5 years ago
Week of Aug. 28, 2008
Developers of the proposed Eagle River Station project reported they had completed a $19 million purchase deal for the 88-acre site with land owner Merv Lapin.
The $25.2 million Eagle Valley High School renovation project was under way. A new gymnasium, student commons area and technology wing were part of the plan.
The Eagle Valley Library District opted to postpone an 8,000 square-foot expansion planned in Eagle. Library board members said leaner economic times prompted the decision.
The Western Eagle County Rotary Club helped the Eagle County Historical Society pay to paint the old Chambers barn at Chambers Park. The barn housed the historical society’s local history museum.
Eagle County completed a controversial $240,000 xeriscape project at the administration building downtown.
10 years ago
Week of Aug. 28, 2003
After a two-week murder trial that had all the elements of a television drama — a love triangle, drugs and lots of money — an Eagle County jury deliberated for only two hours before acquitting defendant Kathleen Denison. She had been charged with second degree murder in the shooting death of her estranged boyfriend Gerald “Cody” Boyd.
The town of Eagle hired a new police chief. Rick Sliger of Butler County, Mo., was slated to begin work in September.
EVHS juniors Ashley Woodworth and Marlis McChesney qualified for spots on the Universal Dance Association’s All State Team. The girls were working to raise $2,000 each to participate in a planned trip to London to perform in a New Year’s Day parade.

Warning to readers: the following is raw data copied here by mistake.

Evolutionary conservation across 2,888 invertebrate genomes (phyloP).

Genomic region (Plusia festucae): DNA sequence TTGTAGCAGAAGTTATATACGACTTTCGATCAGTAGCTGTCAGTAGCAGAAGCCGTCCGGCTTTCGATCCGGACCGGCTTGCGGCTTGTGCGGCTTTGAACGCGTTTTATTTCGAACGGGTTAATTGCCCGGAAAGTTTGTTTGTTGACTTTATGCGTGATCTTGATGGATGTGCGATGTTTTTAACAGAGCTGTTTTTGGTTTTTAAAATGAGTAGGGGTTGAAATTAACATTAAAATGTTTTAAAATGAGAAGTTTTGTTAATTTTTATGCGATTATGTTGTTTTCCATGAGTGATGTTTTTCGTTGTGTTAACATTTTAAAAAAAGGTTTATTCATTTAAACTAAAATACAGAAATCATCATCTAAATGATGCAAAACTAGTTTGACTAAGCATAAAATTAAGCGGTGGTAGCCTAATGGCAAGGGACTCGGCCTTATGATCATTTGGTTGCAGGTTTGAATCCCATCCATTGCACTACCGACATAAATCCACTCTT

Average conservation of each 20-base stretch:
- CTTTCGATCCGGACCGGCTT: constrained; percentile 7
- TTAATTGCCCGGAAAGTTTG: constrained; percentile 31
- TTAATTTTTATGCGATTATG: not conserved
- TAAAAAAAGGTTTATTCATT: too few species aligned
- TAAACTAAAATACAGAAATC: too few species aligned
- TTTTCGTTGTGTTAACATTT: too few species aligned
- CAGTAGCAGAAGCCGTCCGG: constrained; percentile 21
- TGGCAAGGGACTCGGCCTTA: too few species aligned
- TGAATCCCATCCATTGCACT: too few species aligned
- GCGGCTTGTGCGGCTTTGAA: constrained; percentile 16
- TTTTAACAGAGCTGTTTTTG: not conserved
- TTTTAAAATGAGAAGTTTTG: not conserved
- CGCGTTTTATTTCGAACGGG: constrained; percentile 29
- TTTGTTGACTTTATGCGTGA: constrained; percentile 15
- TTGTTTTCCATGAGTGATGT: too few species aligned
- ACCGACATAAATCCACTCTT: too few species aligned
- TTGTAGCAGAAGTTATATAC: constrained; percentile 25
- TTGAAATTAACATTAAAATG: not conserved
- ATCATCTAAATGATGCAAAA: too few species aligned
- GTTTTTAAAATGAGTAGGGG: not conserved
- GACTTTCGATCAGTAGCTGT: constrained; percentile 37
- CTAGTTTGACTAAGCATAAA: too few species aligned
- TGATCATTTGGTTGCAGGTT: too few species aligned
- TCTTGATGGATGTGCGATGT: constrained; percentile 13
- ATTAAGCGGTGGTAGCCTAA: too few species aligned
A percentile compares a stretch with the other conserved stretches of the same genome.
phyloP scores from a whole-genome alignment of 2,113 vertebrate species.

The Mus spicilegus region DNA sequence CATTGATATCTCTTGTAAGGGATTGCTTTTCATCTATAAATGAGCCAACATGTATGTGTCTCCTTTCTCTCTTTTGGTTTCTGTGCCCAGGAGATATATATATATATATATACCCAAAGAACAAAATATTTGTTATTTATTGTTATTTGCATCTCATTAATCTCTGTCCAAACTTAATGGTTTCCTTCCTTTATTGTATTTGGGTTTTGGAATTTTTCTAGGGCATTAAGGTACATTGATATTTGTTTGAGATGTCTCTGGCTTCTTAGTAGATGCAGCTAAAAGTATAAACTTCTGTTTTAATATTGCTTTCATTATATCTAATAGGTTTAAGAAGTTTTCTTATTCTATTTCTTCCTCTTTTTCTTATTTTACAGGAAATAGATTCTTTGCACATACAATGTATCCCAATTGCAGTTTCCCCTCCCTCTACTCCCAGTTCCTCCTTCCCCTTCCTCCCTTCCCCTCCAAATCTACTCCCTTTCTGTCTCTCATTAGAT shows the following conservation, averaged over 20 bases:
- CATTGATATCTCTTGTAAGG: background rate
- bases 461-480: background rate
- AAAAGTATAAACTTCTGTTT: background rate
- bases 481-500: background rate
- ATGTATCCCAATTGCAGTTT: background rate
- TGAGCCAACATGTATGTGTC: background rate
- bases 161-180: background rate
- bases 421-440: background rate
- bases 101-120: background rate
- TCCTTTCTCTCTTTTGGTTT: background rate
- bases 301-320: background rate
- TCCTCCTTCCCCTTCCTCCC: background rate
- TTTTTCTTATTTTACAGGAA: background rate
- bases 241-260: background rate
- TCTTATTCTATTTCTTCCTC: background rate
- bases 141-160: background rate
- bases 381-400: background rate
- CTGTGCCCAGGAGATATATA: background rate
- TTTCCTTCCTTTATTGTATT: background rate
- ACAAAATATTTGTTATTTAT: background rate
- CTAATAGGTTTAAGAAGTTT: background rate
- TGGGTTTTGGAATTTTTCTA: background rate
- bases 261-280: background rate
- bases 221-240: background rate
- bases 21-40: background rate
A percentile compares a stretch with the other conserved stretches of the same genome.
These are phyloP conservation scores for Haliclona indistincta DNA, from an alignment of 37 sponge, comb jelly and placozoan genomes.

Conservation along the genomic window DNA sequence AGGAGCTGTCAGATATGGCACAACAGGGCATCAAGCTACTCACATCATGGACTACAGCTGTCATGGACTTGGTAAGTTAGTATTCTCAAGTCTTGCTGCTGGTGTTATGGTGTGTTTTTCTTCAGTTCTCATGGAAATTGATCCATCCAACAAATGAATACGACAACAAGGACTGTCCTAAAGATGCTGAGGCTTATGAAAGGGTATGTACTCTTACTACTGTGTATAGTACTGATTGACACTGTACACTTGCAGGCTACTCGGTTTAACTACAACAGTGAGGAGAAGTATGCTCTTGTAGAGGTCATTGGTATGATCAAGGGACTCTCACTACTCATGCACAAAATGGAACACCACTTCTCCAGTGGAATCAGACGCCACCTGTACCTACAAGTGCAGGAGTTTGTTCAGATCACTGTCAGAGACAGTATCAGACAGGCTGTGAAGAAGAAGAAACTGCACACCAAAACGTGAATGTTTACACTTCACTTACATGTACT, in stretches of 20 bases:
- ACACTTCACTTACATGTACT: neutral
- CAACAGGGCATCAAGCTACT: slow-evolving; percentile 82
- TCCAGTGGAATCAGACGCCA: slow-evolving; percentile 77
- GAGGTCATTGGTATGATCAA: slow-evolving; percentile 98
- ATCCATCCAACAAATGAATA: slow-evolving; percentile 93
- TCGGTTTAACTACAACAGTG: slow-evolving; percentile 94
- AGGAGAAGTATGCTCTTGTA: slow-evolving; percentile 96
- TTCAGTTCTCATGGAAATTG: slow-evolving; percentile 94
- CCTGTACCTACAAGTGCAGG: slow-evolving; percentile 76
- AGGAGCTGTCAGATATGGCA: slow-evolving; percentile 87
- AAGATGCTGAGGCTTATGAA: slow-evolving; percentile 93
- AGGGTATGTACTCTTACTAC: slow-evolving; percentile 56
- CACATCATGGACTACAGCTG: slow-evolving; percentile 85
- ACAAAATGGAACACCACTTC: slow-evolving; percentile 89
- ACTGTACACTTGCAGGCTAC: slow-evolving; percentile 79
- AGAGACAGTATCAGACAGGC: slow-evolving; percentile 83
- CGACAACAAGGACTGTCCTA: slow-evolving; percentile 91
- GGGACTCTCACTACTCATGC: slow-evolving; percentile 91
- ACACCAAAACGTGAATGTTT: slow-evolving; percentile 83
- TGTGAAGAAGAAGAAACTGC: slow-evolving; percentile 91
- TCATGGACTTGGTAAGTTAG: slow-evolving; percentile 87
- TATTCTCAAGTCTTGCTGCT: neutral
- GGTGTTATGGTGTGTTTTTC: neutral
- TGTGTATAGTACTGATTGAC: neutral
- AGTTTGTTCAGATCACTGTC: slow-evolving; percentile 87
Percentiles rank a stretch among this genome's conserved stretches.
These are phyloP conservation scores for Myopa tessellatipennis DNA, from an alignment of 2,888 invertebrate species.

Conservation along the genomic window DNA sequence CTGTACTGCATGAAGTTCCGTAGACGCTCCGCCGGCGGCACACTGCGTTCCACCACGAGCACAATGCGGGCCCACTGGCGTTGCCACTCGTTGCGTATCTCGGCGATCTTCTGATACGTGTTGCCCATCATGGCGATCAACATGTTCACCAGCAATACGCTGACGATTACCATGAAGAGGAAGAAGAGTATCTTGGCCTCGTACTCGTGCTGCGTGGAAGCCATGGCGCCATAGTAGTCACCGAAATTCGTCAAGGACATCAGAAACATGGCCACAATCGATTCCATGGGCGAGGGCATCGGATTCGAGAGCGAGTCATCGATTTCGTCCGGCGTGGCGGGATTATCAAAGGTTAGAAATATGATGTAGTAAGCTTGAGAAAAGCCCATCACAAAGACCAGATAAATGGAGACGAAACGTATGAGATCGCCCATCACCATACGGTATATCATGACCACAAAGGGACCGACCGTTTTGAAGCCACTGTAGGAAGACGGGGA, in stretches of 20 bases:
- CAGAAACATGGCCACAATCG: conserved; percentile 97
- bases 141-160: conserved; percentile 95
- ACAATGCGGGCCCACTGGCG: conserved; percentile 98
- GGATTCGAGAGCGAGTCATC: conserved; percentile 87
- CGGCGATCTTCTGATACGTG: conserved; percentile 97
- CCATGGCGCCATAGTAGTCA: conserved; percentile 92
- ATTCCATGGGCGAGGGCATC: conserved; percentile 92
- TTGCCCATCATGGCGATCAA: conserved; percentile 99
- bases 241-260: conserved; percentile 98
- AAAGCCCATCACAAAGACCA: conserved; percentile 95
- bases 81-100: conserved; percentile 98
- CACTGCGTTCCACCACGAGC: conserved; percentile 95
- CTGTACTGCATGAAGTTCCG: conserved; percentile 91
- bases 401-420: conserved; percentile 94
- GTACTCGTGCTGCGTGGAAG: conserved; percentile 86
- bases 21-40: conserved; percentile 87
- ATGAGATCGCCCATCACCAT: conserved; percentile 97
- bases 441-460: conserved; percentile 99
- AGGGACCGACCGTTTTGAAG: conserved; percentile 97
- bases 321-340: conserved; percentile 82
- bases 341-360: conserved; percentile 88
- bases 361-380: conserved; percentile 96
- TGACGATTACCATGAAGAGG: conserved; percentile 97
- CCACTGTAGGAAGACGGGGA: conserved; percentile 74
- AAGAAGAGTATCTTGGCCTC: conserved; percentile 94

The Performance Automotive Has Beens won the Western Eagle County Metropolitan Recreation District Men’s C Softball Championship. The team members included Jeff Shreeve, Doug and Ty Sterkel, Butch Bruni, Bill Beasley, Kent Wilson, Jerry Smith, Bill and Brett Heicher, Ron Zatarin, David and Paul Hernandez, Andy and Bill Johnson, Carl Gray and Joe Bisant.
EVHS’s famed alumnus, professional jockey Pat Day, rode Ten Most Wanted to victory at the Travers Stakes in Saratoga, N.Y.
20 years ago
Week of Aug. 26, 1993
The 1,300-acre Eagle Ranch parcel on Brush Creek was for sale. The asking price was $6.8 million.
The Eagle Town Board approved two new businesses — Special Protection Inc. a manufacturer of canvas and vinyl products; and a tortilla factory, operated by Shirkie Evans.
The First Lutheran Church of Gypsum was named to the National Register of Historic Places. Peg Burr was the driving force behind that designation.
A Gypsum teenager made headlines by claiming that senior high school students kidnapped her and forcibly removed the braces from her teeth. However, upon closer questioning the girl admitted she made up the story. She had persuaded a friend to remove her braces.
Eagle County rescinded a building ban for Eby Creek Mesa subdivision. The county had been holding 376 lots in the subdivision as collateral after the original developer went bankrupt in the early 1980s.
There was a huge turnout for the Bertroch family reunion in Gypsum.
30 years ago
Week of Sept. 1, 1983
Teachers were seeing double at Eagle Valley Elementary School. Four sets of twins were enrolled for the fall— Christopher and Phillip Blotiaux, Amy and Alice Nester, Wren and Foster Bindley, and Josh and Matt Levy.
EVES also reported that it was over capacity, prompting the creation of classroom space in the teacher’s lounge and in the school board meeting room at the district administration office. Work was under way on an 11,000 square-foot addition to the school.
The Sweetwaters Liquor Store on Chambers Avenue opened.
Foundation work was under way for a temporary, modular jail next to the Eagle County Courthouse in downtown Eagle.
Eagle County received a $40,000 check from the Colorado Lottery, which officials said would be reserved in a conservation trust fund designated for preservation of open space.